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Hospital Gets a Handle on Emergency-Power System

Methodist Hospital, one of the nation’s top 100 hospitals, wanted to precisely track priority loads to ensure its emergency-power system could handle the extra demands of a power outage and expanding load priorities.



Methodist Hospital, one of the nation’s top 100 hospitals, wanted to precisely track priority loads to ensure its emergency-power system could handle the extra demands of a power outage and expanding load priorities.

The Minneapolis hospital upgraded its 26 automatic transfer switches to provide the hospital with real-time load management information to engine generators and power transfer switches. The hospital now knows exactly how much load is on each engine generator and transfer switch every second.

“There’s a big difference between conducting monthly preventive maintenance testing and a real power outage,” says Roger Friesen, senior project manager at Methodist. “During a real outage, people plug into emergency circuits.”

And with 400-500 of those outlets in the 450-bed hospital, there was no way to calculate how much load that added, so Methodist oversized everything in its emergency-power design criteria.

“The last thing we wanted was a transfer switch on overload,” Friesen says.
To better manage the situation, the hospital upgraded its 26 ASCO Services Inc. automatic transfer switches, most of which have bypass-isolation capability.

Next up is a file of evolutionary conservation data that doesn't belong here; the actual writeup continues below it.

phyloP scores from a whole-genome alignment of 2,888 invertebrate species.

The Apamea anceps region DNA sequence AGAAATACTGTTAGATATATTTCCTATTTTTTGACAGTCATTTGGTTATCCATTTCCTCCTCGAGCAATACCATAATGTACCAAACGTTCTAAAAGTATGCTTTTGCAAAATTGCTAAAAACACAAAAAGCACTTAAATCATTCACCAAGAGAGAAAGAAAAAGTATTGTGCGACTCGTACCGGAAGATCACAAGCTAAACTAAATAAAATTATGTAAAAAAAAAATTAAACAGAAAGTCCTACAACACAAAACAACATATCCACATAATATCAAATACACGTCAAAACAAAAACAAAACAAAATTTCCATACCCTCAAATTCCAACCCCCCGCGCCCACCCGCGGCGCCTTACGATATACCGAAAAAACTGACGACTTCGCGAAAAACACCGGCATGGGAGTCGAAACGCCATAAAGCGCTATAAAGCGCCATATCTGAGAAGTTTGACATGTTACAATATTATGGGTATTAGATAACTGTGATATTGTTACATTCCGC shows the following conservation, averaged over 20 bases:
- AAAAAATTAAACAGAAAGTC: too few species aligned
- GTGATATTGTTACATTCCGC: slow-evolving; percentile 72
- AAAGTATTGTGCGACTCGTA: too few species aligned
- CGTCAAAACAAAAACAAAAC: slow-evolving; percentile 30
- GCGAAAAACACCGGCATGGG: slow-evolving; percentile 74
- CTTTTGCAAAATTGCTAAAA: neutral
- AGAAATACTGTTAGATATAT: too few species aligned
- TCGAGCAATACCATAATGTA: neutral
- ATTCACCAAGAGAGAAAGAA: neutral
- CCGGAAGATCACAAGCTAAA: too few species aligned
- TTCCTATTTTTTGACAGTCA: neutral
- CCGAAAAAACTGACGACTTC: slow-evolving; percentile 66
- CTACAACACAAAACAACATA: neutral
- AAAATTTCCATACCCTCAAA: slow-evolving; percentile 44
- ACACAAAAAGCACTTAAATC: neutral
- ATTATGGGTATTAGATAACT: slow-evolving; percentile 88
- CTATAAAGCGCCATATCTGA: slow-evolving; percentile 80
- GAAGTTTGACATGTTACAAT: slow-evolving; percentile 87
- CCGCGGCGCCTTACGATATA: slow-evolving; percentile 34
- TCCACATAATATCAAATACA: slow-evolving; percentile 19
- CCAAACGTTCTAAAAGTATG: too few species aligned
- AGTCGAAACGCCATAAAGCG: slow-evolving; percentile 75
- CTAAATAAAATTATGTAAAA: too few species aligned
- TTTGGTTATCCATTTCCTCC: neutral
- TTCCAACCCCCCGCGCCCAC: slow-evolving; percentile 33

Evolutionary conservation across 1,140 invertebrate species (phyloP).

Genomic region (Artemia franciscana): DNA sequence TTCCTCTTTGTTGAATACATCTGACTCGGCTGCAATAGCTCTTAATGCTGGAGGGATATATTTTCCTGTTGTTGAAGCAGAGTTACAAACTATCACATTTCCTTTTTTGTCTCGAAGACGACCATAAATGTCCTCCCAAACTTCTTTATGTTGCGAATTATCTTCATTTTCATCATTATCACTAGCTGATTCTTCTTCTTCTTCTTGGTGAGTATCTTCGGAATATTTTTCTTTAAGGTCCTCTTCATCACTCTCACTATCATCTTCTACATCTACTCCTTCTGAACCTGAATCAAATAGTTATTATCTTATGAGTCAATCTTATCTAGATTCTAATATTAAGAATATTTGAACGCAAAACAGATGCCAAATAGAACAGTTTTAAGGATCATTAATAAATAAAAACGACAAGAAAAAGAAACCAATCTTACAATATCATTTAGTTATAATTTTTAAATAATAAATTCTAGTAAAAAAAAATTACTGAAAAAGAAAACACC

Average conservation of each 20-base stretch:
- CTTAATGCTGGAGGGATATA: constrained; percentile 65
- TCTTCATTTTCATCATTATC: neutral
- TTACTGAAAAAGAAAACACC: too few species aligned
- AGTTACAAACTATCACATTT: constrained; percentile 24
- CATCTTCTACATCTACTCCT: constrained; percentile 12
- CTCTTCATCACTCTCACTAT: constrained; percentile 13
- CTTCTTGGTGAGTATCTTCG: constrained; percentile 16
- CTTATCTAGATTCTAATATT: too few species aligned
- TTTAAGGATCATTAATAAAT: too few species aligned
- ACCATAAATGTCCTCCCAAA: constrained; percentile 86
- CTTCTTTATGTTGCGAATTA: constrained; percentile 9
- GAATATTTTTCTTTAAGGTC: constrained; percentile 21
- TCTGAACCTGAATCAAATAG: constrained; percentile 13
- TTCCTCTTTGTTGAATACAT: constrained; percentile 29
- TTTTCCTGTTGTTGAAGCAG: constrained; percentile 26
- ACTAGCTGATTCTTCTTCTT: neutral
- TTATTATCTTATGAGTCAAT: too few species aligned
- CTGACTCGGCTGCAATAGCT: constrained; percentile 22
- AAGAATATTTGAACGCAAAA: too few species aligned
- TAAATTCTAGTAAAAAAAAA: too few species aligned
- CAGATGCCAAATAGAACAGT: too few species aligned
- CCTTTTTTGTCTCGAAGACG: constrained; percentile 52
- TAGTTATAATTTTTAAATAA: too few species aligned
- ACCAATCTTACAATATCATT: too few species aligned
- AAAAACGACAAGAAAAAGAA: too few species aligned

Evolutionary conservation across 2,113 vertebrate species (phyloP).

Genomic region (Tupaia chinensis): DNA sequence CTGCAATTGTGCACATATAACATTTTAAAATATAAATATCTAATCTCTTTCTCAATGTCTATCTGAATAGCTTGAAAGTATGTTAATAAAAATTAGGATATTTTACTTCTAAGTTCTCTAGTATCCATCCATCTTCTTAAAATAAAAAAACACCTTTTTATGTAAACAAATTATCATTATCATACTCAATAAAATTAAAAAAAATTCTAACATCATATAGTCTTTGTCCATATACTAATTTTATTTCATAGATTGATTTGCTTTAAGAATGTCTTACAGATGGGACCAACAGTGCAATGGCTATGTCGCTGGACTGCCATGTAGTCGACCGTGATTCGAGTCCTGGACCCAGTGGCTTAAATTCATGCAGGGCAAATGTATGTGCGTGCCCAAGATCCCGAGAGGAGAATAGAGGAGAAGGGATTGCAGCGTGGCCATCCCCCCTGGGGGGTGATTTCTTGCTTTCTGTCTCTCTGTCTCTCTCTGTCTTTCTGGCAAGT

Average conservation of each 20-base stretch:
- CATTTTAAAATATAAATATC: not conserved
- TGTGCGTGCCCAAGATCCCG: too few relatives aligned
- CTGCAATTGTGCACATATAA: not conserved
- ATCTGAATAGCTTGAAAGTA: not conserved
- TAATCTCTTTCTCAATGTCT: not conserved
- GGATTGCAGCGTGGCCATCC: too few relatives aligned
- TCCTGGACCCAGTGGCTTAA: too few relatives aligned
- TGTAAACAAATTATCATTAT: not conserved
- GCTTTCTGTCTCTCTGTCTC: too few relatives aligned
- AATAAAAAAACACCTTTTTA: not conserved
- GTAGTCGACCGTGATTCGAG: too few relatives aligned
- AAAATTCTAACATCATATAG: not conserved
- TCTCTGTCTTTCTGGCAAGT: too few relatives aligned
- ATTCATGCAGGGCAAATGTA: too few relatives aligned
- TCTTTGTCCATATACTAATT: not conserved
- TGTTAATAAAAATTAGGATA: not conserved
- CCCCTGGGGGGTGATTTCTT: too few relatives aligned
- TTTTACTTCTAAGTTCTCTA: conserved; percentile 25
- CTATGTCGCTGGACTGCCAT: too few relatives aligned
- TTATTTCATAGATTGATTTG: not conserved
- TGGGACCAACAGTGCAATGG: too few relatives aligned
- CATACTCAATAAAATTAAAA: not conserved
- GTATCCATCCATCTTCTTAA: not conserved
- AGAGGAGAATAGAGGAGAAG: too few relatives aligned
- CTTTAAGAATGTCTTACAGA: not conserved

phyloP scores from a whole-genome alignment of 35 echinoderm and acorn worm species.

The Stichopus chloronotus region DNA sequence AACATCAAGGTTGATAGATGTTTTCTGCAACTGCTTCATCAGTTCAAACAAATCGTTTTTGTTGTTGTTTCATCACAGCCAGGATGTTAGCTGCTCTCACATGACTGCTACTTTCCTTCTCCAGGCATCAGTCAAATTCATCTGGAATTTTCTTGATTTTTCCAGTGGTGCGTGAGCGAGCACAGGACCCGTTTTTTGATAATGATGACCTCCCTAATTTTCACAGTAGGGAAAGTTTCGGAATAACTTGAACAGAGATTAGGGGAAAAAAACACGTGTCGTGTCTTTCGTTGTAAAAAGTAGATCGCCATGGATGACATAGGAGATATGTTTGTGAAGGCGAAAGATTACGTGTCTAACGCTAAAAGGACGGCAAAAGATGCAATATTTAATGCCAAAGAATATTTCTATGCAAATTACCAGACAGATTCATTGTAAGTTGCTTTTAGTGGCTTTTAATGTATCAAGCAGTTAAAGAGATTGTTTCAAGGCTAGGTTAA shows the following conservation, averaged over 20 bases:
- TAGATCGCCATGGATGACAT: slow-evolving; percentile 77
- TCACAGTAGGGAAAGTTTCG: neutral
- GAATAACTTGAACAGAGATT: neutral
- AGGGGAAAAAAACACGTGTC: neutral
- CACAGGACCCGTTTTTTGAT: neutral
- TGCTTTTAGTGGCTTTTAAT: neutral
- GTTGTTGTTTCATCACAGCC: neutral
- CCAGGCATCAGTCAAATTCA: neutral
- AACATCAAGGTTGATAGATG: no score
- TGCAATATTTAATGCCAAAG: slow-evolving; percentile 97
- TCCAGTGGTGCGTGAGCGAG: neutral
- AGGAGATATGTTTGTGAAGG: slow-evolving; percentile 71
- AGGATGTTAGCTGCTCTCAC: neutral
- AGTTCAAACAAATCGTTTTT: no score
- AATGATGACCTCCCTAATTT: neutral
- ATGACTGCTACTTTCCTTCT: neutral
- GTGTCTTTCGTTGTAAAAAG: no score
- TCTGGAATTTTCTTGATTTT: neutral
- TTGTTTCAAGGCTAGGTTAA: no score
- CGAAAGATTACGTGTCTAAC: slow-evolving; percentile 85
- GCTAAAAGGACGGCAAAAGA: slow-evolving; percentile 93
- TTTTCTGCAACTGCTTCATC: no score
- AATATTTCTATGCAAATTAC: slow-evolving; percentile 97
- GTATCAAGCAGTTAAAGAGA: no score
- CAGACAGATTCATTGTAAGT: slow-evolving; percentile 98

“We upgraded the transfer switches to monitor loads remotely,” Friesen says.

New controllers and power managers on the transfer switches provide precise information on the four priority loads assigned to the hospital’s three 600-kilowatt (kW) generators and the one 450 kW generator. The upgrade went smoothly with no downtime.

“Now we get a history on outages and know how much additional load is plugged into emergency circuits,” Friesen says. “We can tell whether it’s unloaded or loaded and if it’s loaded, we know the exact amount of load.”

Another benefit of the upgrade is, as the hospital steadily expands, it monitors the amount of load assigned to each engine generator, which guards against overloading. When loads approach a predetermined level, technicians know to add a transfer switch. They no longer need to visit six transfer-switch locations to gather information. It is readily accessible from the hospital’s ASCO monitoring and power-control systems.

A digital display provides real-time data on amperage, voltage and phases and can alert staff when conditions are not within preset limits.

“Step-by-step, user-friendly instructions on the display are a big help,” Friesen says. Reliability is the best attribute of the hospital’s transfer switch and power-control system, he adds.


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